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NEW YORK (TheStreet) -- Companies from Tesla Motors (TSLA) - Get Free Report to Boeing (BA) - Get Free Report to First Solar (FSLR) - Get Free Report have one big problem in common.


Lithium ion batteries are heavy, as Tesla has found, and have limited range. They can catch fire, as Boeing has found with its Dreamliners. The capacity is limited, which is why utilities will only take some of the power a First Solar solar installation provides.

Capacitors charge up quickly, and they can be made safely, but as

GigaOm's Josie Gartwhite wrote back in 2011

, they are short on capacity. They're a small bucket with a big spout. But what if you could make a big bucket capacitor, and have it discharge slowly?

The answer is graphene. It's a one-atom sheet of carbon, each atom fully connected to four neighbors. The structure is like the Buckyballs that won a Nobel Prize in Chemistry back in 1996 for my wife's chemistry lab teacher, Robert Curl

(along with the late Richard Smalley and Harry Kroto.)

When the structure is open at both ends it becomes a carbon nanotube, or Buckytube. Flatten it like paper and it's graphene. Two British scientists won

the 2010 Physics Nobel

for their studies of graphene's properties.

One problem with Buckyballs and carbon nanotubes is they're hard to make. But researchers at UCLA recently found a way to make graphene with a simple DVD burner,

as notes,

like the one in that old PC you may have thrown out last week.

Even graphene's ability to hold a charge can be limited. But Rice professor Jim Tour has found a way to

mount nanotubes on a sheet of graphene

, creating a cheap material with a surface area of over 2,000 square meters per gram. That can store a lot of electricity.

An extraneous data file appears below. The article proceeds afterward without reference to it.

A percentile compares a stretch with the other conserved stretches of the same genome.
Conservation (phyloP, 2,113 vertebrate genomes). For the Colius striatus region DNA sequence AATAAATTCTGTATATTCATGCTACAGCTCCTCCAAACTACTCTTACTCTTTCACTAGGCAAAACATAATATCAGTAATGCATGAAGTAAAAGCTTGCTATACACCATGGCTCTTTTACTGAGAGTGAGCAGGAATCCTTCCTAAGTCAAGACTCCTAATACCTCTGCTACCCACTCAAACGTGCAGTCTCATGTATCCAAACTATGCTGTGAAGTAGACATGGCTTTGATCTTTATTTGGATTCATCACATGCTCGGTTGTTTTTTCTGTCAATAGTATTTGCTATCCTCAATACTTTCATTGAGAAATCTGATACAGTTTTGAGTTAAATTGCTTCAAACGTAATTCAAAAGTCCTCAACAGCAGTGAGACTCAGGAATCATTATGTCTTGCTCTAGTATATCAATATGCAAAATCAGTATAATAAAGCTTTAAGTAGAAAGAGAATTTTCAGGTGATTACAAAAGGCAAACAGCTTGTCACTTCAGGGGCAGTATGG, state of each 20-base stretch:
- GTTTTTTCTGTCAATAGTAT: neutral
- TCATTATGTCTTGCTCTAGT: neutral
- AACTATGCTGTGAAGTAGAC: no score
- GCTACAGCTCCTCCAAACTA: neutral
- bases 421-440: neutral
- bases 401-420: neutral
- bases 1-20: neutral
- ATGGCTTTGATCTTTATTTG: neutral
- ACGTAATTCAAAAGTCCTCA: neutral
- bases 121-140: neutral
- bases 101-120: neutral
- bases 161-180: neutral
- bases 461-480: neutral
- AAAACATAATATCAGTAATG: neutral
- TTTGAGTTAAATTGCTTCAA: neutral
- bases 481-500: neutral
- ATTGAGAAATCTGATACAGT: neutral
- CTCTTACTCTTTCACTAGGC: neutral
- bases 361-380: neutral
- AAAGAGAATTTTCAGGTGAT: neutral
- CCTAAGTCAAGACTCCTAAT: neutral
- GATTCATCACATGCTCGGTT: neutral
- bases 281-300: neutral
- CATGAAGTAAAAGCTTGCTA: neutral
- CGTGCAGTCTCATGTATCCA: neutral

To turn graphene into a capacitor you take two graphene sheets and place a polymer electrolyte between them, then cover it with plastic insulator as you would a wire. The result is thin, flexible, has more than 17 times the conductivity of other materials, and it won't degrade even after cycling through 10,000 charges, according to


Combine easy manufacture with high capacity and you have an elegant solution to the electricity storage problem. A graphene capacitor recharges quickly but lasts for years. A high-capacity graphene capacitor would take an electric car a very long way, and power up in the time it takes to order a cup of coffee. Since it's just carbon, it would be safe on the airplane. Scale it up and you have a grid storage solution.

The science is done. What's left is engineering, including financial and legal engineering, so these findings can get into mass production in the shortest possible time.

That will be difficult given the present patent system. Patent holders, even universities, have a habit of holding onto patent rights like Rod Blagojevich holding a Senate appointment. Egos and greed can get in the way.

But we don't have time for this. The future of renewable energy can't wait. These discoveries need to be broadly licensed, quickly, so that high-capacity graphene capacitors get into the market as soon as possible. Challenges like this are what America does best.

Imagine an electric car that can go hundreds of miles on a charge, and that recharges in minutes. Imagine a solar power installation that can hold its power until the grid needs it. Imagine an airplane that really is lighter, and whose primary functions run on electricity?

Now stop imagining.

At the time of publication the author had no position in any of the stocks mentioned.

Follow @DanaBlankenhorn

This article is commentary by an independent contributor, separate from TheStreet's regular news coverage.